A former Douglas County jailer at the center of a love-triangle killing will see the inside of a correctional facility from a new perspective.
Douglas County District Judge James Gleason on Tuesday sentenced Doloma Curtis, 48, to three to five years in prison for being an accessory to killer Rolander Brown’s escape. Brown essentially executed Carlos Alonzo, 40, with a shot to the forehead.
Both Brown, 27, and Alonzo had been dating Curtis, 48, for months.
On May 28, 2016, Brown had driven to Curtis’ house after suspecting that Alonzo was there. As Alonzo rushed out of the house, Brown shot him point-blank in the forehead. Doloma Curtis then began screaming and wailing, according to audio recordings from the scene.
Prosecutors have said Curtis used her position to discover that Brown was wanted in connection with the slaying of Alonzo. She then helped Brown evade police twice following the Alonzo shooting, prosecutors said.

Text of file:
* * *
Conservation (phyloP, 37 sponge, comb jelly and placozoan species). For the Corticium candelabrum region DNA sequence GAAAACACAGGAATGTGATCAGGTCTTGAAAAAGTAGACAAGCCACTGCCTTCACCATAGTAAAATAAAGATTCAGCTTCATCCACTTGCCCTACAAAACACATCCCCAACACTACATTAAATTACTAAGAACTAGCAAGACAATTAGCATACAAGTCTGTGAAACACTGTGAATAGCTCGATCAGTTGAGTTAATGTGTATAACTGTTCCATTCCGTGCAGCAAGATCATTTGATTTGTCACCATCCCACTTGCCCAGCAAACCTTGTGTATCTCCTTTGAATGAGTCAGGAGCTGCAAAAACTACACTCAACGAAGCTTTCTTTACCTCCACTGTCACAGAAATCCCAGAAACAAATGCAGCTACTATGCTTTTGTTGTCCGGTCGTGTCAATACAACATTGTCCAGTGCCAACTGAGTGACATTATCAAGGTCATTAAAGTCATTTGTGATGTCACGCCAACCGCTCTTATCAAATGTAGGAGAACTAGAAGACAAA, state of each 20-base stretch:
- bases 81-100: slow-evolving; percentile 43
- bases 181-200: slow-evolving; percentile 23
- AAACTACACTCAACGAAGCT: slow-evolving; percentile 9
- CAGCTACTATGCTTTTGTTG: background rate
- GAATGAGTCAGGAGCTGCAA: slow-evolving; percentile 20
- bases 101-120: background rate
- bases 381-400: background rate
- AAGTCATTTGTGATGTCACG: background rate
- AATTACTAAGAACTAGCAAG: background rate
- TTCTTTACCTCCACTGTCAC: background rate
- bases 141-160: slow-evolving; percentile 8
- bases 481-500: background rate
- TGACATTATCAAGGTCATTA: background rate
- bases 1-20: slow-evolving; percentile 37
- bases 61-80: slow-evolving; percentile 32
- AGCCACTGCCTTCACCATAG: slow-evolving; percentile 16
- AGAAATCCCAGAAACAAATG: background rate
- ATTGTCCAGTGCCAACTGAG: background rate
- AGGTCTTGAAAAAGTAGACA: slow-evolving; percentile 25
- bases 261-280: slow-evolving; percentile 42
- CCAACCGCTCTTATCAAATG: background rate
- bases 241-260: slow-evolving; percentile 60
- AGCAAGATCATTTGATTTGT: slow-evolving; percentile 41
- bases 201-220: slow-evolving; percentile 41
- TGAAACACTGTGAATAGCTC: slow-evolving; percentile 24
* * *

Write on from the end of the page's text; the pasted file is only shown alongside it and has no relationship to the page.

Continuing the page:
At sentencing, prosecutor Chad Brown and defense attorney Chinedu Igbokwe stressed that Curtis had no advanced warning that Rolander Brown would kill. However, she delayed justice by refusing to cooperate with authorities — including her refusal to turn over to police the pass code to unlock an iPhone that had received several texts from Brown.
On top of that, prosecutor Chad Brown said, she offered to testify against Brown, but then backed out — including skipping a subpoena requiring her to take the stand at Brown’s trial.
A jury deliberated for five hours before finding Rolander Brown guilty of second-degree murder and two gun counts. Judge Gleason sentenced him to 100 to 140 years in prison, a term that is cut in half under state law.
Curtis’ three- to five-year sentence means that, with credit for nearly a year spent in jail, Curtis will be eligible for parole in six months; absent parole, she’ll be released in 18 months.
Igbokwe stressed that Curtis, a jailer for 12 years, had no record and had been helpful to investigators. She even drove to Atlanta, where Brown had fled, and returned him to Omaha.
Wearing the jumpsuit of the Platte County Jail — where she was housed, rather than at her former workplace in Douglas County — Curtis told the judge, simply: “I would like to apologize for my actions.”
Prosecutor Chad Brown said her cooperation was filled with hitches — notably, her no-show at trial.
“I find it a little troublesome that an individual of her age, occupation and education ... continued to compound her mistakes,” Brown said.